“That was a historic day for sure and a fabulous transition is now under way that is going to be really good for the Speedway, for INDYCAR and for our fans,” said Miles, who will be retained as CEO along with current INDYCAR staff (including president Jay Frye). “Our board of directors and a committee of our board were engaged in thinking about an array of strategic options for the last two and a half years.

“There were always rumors that something was going to happen. Once we got connected with Roger Penske, he said he was very interested.”

Miles and Penske kept a very limited group of people involved, and that is why the biggest auto racing story in the last 50 years was kept a secret.

Hulman & Company is transferring the “stewardship” of the Indianapolis 500 and Indianapolis Motor Speedway to the perfect person. Penske is the most successful team owner in Indy 500 history with 18 victories, 16 NTT IndyCar Series championships and a record 545 victories in all forms of racing.

More importantly, he has a deep love and respect for the traditions, heritage and importance of IMS, the Indy 500 and INDYCAR.

“Who has been more a part of INDYCAR and the Indianapolis Motor Speedway other than the Hulman George Family than Roger Penske,” Miles said. “He is very studious and knows all the background.

“He is the right guy to carry the torch forward and take it to higher heights.”

Follow Bruce Martin on Twitter at @BruceMartin_500 

X44 Racing win 2022 Extreme E championship as Abt Cupra score first race victory

2022 Extreme E Uruguay
Extreme E
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Abt Cupra Racing’s Nasser Al-Attiyah and Klara Andersson scored their first win in the Extreme E Energy X Prix in the 2022 finale in Uruguay as Lewis Hamilton’s X44 Vida Carbon Racing drivers Sebastien Loeb and Cristina Gutierrez survived a chaotic finale to edge the 2021 champion Rosberg X Prix team of Johan Kristoffersson and Mikhaela Ahlin-Kottulinsky, by two points.

“There are so many emotions,” Andersson said in Extreme E’s coverage. “I’ve been waiting for this for so long. In my second race, first full weekend to be at the top of the podium: it’s big.”

Andersson was behind the wheel at the finish.

Rosberg Racing entered the event with a 17-point advantage over X44, but the standings were close enough that four teams remained in contention in Round 5.

“It’s a crucial weekend for us,” Loeb said in Extreme E’s coverage prior to the race. “We are not in the best position to win the championship, but the only thing we can do is try to win the race and score as many points as possible.”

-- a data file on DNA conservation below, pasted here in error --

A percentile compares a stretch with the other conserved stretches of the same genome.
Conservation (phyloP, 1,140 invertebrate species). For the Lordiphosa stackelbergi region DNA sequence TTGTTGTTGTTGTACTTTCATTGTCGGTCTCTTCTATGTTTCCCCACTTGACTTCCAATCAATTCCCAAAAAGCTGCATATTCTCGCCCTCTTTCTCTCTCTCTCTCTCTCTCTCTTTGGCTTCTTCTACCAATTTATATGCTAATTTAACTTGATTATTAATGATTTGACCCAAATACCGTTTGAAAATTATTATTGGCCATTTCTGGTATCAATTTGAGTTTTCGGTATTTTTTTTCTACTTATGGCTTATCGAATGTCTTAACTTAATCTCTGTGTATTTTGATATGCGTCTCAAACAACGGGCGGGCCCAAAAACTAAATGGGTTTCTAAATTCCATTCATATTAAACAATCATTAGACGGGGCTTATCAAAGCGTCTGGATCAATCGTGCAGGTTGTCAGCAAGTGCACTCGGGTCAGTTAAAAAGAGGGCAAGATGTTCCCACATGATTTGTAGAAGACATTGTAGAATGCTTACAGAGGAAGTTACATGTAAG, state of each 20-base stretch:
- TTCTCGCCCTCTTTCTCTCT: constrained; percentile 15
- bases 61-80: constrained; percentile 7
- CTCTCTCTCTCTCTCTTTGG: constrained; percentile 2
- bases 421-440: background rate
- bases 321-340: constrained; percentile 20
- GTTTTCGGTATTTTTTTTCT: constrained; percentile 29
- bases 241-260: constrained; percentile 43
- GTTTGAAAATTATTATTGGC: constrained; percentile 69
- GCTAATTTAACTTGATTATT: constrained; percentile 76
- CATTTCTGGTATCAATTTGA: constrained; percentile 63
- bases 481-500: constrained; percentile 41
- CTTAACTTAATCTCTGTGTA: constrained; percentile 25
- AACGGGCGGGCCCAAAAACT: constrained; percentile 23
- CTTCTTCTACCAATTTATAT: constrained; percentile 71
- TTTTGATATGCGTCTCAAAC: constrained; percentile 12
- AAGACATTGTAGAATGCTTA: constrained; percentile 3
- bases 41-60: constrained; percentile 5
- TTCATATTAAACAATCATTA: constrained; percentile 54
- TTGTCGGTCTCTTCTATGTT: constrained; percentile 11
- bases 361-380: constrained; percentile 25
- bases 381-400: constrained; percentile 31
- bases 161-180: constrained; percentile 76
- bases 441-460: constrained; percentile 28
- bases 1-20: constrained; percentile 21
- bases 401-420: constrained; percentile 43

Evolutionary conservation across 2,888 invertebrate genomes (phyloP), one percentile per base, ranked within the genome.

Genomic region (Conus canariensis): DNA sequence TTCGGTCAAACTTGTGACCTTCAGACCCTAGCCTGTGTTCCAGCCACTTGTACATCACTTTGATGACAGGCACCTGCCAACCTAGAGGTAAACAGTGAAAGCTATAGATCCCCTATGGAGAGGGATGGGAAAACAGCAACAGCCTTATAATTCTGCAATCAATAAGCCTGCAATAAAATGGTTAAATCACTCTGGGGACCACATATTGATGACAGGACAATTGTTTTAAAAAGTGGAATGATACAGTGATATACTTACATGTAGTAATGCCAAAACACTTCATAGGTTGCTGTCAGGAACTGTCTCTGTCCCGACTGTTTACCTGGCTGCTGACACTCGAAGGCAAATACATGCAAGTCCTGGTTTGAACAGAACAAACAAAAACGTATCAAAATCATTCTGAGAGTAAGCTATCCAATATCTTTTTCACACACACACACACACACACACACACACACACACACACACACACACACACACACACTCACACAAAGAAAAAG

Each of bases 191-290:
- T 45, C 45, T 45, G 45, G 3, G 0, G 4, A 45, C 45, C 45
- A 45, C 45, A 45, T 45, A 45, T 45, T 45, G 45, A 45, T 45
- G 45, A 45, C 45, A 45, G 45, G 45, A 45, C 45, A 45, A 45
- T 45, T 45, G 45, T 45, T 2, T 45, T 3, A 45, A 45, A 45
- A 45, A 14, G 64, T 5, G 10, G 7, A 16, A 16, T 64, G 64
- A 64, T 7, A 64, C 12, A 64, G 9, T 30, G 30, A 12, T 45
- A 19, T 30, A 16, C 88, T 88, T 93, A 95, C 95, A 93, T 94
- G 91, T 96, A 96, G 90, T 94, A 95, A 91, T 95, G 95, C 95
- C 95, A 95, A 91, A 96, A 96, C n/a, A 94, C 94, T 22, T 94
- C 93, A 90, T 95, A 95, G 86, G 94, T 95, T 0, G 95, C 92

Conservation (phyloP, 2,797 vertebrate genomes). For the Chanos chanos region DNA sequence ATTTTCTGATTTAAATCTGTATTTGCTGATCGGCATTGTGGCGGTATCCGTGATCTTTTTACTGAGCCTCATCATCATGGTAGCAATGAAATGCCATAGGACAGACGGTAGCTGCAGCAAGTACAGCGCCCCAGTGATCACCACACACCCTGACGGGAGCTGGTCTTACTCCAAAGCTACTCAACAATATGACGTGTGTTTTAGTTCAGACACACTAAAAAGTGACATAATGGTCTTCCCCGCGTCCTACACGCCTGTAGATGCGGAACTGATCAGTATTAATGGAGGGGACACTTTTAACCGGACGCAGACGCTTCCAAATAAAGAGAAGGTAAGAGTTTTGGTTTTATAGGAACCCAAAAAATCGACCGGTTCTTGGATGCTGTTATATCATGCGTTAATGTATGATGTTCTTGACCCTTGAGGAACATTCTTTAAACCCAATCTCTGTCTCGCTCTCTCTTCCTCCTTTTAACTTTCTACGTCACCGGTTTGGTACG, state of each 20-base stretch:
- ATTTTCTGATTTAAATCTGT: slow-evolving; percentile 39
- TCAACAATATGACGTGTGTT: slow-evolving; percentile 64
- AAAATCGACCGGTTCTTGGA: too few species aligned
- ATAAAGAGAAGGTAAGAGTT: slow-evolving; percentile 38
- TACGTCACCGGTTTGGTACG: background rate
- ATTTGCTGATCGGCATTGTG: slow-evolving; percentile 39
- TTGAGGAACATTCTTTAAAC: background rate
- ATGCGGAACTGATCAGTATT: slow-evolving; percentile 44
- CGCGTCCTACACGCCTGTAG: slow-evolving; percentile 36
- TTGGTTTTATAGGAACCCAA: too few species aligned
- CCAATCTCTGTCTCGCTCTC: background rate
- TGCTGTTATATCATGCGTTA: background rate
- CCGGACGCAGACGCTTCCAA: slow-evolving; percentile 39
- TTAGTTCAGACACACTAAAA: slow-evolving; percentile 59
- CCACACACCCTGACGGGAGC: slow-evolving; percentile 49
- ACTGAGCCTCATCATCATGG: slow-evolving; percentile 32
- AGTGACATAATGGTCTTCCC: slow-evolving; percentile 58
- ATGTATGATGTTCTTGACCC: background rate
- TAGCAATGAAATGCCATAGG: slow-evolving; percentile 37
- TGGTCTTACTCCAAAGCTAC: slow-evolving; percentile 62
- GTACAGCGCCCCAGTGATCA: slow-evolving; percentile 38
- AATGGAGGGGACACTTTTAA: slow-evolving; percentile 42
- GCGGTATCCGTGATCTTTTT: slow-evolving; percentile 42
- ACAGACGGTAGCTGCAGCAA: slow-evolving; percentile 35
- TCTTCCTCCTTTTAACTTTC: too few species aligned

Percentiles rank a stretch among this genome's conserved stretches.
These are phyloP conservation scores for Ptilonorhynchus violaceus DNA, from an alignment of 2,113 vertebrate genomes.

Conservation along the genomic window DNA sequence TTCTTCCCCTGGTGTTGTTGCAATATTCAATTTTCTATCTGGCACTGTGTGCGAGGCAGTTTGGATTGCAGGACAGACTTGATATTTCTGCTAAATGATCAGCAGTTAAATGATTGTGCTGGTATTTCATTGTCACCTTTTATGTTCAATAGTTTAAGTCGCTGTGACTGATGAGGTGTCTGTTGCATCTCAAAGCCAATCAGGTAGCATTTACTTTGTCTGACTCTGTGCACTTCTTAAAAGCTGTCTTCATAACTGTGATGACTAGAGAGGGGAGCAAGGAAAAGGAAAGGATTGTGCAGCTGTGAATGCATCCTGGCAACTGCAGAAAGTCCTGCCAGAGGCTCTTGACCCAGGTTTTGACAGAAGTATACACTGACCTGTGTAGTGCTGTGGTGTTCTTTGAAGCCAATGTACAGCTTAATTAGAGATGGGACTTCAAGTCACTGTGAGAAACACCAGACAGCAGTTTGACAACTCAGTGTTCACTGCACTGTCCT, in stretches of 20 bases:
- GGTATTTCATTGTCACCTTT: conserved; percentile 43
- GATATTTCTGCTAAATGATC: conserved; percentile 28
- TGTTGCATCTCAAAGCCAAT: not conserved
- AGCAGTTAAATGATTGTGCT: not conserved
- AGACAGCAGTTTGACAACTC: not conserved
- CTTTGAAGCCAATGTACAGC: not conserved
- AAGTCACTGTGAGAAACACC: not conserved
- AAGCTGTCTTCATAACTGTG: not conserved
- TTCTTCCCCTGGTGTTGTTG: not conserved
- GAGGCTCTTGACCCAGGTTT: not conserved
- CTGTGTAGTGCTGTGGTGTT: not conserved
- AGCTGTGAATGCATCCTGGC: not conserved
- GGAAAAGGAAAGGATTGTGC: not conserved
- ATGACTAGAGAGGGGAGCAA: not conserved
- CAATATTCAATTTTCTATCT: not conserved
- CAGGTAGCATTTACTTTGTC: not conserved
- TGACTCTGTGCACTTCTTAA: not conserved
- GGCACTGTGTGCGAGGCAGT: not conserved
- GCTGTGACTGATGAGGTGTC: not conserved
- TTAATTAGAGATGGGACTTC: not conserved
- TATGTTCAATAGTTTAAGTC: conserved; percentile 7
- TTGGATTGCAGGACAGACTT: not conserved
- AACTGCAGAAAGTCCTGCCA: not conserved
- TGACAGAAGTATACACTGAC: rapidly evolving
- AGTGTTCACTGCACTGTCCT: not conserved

The top two title contenders each crashed in qualification and were relegated to the Crazy Race, Extreme E’s version of the Last Chance Qualifier (LCQ). For the moment, they had the steepest hill to climb, but then the other two championship contending teams, Chip Ganassi Racing and Acciona Sainz Racing failed to advance from their heats.

Only one team advances from the Crazy Race, so the X44 drivers were in a must-win situation to simply keep hope alive.

More: Extreme E 2023 schedule

Ahlin-Kottulinsky and Gutierrez ran wheel to wheel into the first turn at the start of the LCQ.

The Rosberg racer experienced crash damage in that turn that damaged her front steering, but managed to limp back to the pits at the end of her two-lap stint. The team attempted to fix the steering, but incurred a penalty for having too many mechanics in the pit area.

Meanwhile, Gutierrez took the early lead, but knew she would need to sit through a five-second penalty for an incident earlier in the weekend. The female half of the gender equal pair erased the penalty by entering the Switch Zone with a five-second lead before turning the car over to Loeb.

That was all the nine-time World Rally Championship titlist needed to give him the advantage needed to win the Crazy Race.

But the championship was not over yet. X44 Racing needed to finish third or better in the five-car finale to earn enough points for the title and after advancing from the LCQ, they were forced to take the worst grid position.

A chaotic start to the Finale saw Loeb run as high the lead and low as fourth after getting pushed off course during his first lap. And that is how he entered to Switch Zone.

On her first lap, Gutierrez slammed into Molly Taylor. With one lap remaining, X44 and Gutierrez were still in fourth and the title hope was quickly evaporating, but it was announced halfway through the lap that the third-running Andretti United team would suffer a penalty for a Switch Zone infraction. The seven-second deduction for Timmy Hansen braking too late in the zone made the difference in the title.

Coming off a disappointing Copper X Prix when Tanner Foust and Emma Gilmour crossed under the checkers first, but were relegated to fifth by penalty, the McLaren pair scored their first podium of the season in second.